Celebrity Sit-Down Bonus: A Conversation with Carole King

In this Web-exclusive bonus, Carole King discusses what makes her new holiday album a family affair.

by Holly George-Warren
carole-king-photo
Photograph: Photo by Chris Hatcher

More: There’s a famous picture of you in the studio with Gerry [Goffin] in the early ‘60s and you look so young!
CK: We were children with a child.

More: Over your very long career, you've been able to keep it together.  Is there a way that you were able to protect yourself from fame just chewing you up and spitting you out?
CK: There was, and it's an active quest for being grounded, for having a normal life.  I've been on that quest my whole life, and actively doing that, and resisting when they tell you, "You need to do this to make that happen." I got to have my life the way I wanted it, and that was my priority – not having more fame or making more money or whatever. I love that people love my music and I love getting it out to people, but I also feel that once I write the song, it goes out there and people should enjoy it.  The songs have lives of their own, so I wanted to have a life of my own, and balance that with occasional going out and performing.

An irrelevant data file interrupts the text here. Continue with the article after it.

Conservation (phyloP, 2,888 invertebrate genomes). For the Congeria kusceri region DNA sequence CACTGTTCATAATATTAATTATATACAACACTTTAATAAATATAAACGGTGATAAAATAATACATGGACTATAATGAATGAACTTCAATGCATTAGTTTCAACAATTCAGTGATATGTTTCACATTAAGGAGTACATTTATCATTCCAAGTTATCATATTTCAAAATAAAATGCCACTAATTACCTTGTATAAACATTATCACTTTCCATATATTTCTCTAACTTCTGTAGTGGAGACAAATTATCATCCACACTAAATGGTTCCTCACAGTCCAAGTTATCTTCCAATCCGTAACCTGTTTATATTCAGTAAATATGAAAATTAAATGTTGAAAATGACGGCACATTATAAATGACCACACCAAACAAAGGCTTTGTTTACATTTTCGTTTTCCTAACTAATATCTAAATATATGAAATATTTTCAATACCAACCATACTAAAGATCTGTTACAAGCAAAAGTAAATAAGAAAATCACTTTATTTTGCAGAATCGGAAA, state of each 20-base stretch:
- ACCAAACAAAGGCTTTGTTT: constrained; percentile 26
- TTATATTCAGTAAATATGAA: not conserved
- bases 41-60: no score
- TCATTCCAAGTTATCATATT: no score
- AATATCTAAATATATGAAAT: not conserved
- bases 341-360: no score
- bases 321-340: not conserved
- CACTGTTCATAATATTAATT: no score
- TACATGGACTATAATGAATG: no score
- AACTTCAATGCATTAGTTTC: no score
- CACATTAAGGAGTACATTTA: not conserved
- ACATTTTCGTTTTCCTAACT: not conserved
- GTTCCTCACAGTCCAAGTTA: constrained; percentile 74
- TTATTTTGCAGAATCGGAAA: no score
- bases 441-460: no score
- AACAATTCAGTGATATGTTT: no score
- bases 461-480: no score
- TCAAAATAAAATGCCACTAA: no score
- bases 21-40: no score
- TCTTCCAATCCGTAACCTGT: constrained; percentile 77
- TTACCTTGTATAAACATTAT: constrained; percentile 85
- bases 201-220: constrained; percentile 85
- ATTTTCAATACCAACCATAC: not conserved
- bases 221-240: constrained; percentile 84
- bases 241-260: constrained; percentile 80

I read that Amy Winehouse's funeral service ended with a rendition of my song "So Far Away." [Her father] Mitch Winehouse said it was one of his daughter's favorite songs, and I was getting all weepy about that. I want to share with you that I'm so grateful that my music was meaningful to Amy Winehouse. That was what I wanted, that my songs would go out there and touch people. It’s touched people as far away as Cambodia and Afghanistan, if you can imagine that. That's what's meaningful to me is the fact that if my music has touched even one person, there's already a really good reason for me to have been on the planet, and if it's touched as many people as I know it has, that's really great. I'm particularly touched by Amy Winehouse, and I wish that she had been able to hear the deeper meaning: don't throw away your life; you don't need to go live in that other place; you can make it.  But I had no way of saying that to her, and had I said it, she wouldn't have listened.

More: She introduced your music to a new generation with her version of "Will You Love Me Tomorrow?”
CK: My heart really goes out to her family, and how they must have struggled, and will always struggle now without her. I'm glad my music was meaningful to her and I wish that I could have had more of a positive influence on her to hang onto life.

Want MORE? Check out our Celebrity Sit-Down with Carole King.

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First Published November 15, 2011

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